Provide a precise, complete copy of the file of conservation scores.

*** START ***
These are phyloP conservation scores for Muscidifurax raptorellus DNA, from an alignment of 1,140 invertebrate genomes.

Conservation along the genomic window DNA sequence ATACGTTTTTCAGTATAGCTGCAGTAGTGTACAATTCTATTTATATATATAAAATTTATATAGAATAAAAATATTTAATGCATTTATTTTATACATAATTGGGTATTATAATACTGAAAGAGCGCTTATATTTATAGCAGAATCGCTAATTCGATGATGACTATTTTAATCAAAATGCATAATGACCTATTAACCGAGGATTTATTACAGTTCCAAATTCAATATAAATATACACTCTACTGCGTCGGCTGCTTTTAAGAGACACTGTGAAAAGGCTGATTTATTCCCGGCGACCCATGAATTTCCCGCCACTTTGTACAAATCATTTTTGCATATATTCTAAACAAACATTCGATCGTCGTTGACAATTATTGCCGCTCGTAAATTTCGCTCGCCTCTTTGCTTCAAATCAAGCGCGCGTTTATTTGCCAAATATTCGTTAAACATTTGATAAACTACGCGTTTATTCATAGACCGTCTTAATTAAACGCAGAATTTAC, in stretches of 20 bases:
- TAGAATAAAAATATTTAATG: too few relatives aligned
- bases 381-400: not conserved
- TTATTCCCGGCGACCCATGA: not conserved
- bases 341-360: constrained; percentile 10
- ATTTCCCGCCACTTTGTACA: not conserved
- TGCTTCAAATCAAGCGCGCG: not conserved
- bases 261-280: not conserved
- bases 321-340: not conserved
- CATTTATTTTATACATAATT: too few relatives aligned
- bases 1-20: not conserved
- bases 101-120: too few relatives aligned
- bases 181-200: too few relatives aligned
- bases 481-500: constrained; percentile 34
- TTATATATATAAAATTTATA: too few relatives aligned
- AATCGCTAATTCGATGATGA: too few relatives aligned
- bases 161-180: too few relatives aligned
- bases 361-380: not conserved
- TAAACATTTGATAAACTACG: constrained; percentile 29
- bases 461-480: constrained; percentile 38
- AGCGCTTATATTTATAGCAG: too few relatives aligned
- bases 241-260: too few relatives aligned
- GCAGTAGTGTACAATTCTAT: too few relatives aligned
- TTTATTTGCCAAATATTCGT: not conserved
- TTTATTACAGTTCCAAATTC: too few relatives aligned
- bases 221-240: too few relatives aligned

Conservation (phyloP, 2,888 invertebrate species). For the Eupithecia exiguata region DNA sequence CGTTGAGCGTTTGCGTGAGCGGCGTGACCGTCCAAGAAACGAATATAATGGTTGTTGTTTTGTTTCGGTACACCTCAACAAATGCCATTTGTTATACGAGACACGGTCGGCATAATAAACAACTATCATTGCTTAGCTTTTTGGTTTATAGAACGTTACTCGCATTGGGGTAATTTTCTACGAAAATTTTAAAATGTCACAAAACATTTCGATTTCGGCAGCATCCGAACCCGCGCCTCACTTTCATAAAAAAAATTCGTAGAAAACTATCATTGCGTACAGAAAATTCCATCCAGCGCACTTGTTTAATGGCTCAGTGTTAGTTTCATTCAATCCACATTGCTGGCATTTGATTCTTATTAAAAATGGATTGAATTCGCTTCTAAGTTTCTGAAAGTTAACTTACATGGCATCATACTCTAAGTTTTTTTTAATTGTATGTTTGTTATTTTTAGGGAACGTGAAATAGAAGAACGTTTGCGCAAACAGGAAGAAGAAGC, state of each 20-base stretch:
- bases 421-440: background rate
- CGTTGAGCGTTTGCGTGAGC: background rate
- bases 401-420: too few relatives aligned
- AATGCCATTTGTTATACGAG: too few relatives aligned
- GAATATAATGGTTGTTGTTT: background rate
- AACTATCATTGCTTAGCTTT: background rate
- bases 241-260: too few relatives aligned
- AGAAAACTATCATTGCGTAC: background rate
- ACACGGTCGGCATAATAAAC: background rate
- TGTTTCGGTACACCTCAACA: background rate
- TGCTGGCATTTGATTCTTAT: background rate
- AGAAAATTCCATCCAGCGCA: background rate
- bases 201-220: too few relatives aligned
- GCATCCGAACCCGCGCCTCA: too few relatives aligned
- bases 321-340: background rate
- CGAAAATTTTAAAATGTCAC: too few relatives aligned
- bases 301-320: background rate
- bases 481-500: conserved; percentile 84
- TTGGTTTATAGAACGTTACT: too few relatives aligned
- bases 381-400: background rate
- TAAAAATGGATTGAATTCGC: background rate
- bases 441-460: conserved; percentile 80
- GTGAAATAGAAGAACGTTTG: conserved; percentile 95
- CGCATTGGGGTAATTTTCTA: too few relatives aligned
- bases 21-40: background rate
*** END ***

These are phyloP conservation scores for Muscidifurax raptorellus DNA, from an alignment of 1,140 invertebrate genomes.

Conservation along the genomic window DNA sequence ATACGTTTTTCAGTATAGCTGCAGTAGTGTACAATTCTATTTATATATATAAAATTTATATAGAATAAAAATATTTAATGCATTTATTTTATACATAATTGGGTATTATAATACTGAAAGAGCGCTTATATTTATAGCAGAATCGCTAATTCGATGATGACTATTTTAATCAAAATGCATAATGACCTATTAACCGAGGATTTATTACAGTTCCAAATTCAATATAAATATACACTCTACTGCGTCGGCTGCTTTTAAGAGACACTGTGAAAAGGCTGATTTATTCCCGGCGACCCATGAATTTCCCGCCACTTTGTACAAATCATTTTTGCATATATTCTAAACAAACATTCGATCGTCGTTGACAATTATTGCCGCTCGTAAATTTCGCTCGCCTCTTTGCTTCAAATCAAGCGCGCGTTTATTTGCCAAATATTCGTTAAACATTTGATAAACTACGCGTTTATTCATAGACCGTCTTAATTAAACGCAGAATTTAC, in stretches of 20 bases:
- TAGAATAAAAATATTTAATG: too few relatives aligned
- bases 381-400: not conserved
- TTATTCCCGGCGACCCATGA: not conserved
- bases 341-360: constrained; percentile 10
- ATTTCCCGCCACTTTGTACA: not conserved
- TGCTTCAAATCAAGCGCGCG: not conserved
- bases 261-280: not conserved
- bases 321-340: not conserved
- CATTTATTTTATACATAATT: too few relatives aligned
- bases 1-20: not conserved
- bases 101-120: too few relatives aligned
- bases 181-200: too few relatives aligned
- bases 481-500: constrained; percentile 34
- TTATATATATAAAATTTATA: too few relatives aligned
- AATCGCTAATTCGATGATGA: too few relatives aligned
- bases 161-180: too few relatives aligned
- bases 361-380: not conserved
- TAAACATTTGATAAACTACG: constrained; percentile 29
- bases 461-480: constrained; percentile 38
- AGCGCTTATATTTATAGCAG: too few relatives aligned
- bases 241-260: too few relatives aligned
- GCAGTAGTGTACAATTCTAT: too few relatives aligned
- TTTATTTGCCAAATATTCGT: not conserved
- TTTATTACAGTTCCAAATTC: too few relatives aligned
- bases 221-240: too few relatives aligned

Conservation (phyloP, 2,888 invertebrate species). For the Eupithecia exiguata region DNA sequence CGTTGAGCGTTTGCGTGAGCGGCGTGACCGTCCAAGAAACGAATATAATGGTTGTTGTTTTGTTTCGGTACACCTCAACAAATGCCATTTGTTATACGAGACACGGTCGGCATAATAAACAACTATCATTGCTTAGCTTTTTGGTTTATAGAACGTTACTCGCATTGGGGTAATTTTCTACGAAAATTTTAAAATGTCACAAAACATTTCGATTTCGGCAGCATCCGAACCCGCGCCTCACTTTCATAAAAAAAATTCGTAGAAAACTATCATTGCGTACAGAAAATTCCATCCAGCGCACTTGTTTAATGGCTCAGTGTTAGTTTCATTCAATCCACATTGCTGGCATTTGATTCTTATTAAAAATGGATTGAATTCGCTTCTAAGTTTCTGAAAGTTAACTTACATGGCATCATACTCTAAGTTTTTTTTAATTGTATGTTTGTTATTTTTAGGGAACGTGAAATAGAAGAACGTTTGCGCAAACAGGAAGAAGAAGC, state of each 20-base stretch:
- bases 421-440: background rate
- CGTTGAGCGTTTGCGTGAGC: background rate
- bases 401-420: too few relatives aligned
- AATGCCATTTGTTATACGAG: too few relatives aligned
- GAATATAATGGTTGTTGTTT: background rate
- AACTATCATTGCTTAGCTTT: background rate
- bases 241-260: too few relatives aligned
- AGAAAACTATCATTGCGTAC: background rate
- ACACGGTCGGCATAATAAAC: background rate
- TGTTTCGGTACACCTCAACA: background rate
- TGCTGGCATTTGATTCTTAT: background rate
- AGAAAATTCCATCCAGCGCA: background rate
- bases 201-220: too few relatives aligned
- GCATCCGAACCCGCGCCTCA: too few relatives aligned
- bases 321-340: background rate
- CGAAAATTTTAAAATGTCAC: too few relatives aligned
- bases 301-320: background rate
- bases 481-500: conserved; percentile 84
- TTGGTTTATAGAACGTTACT: too few relatives aligned
- bases 381-400: background rate
- TAAAAATGGATTGAATTCGC: background rate
- bases 441-460: conserved; percentile 80
- GTGAAATAGAAGAACGTTTG: conserved; percentile 95
- CGCATTGGGGTAATTTTCTA: too few relatives aligned
- bases 21-40: background rate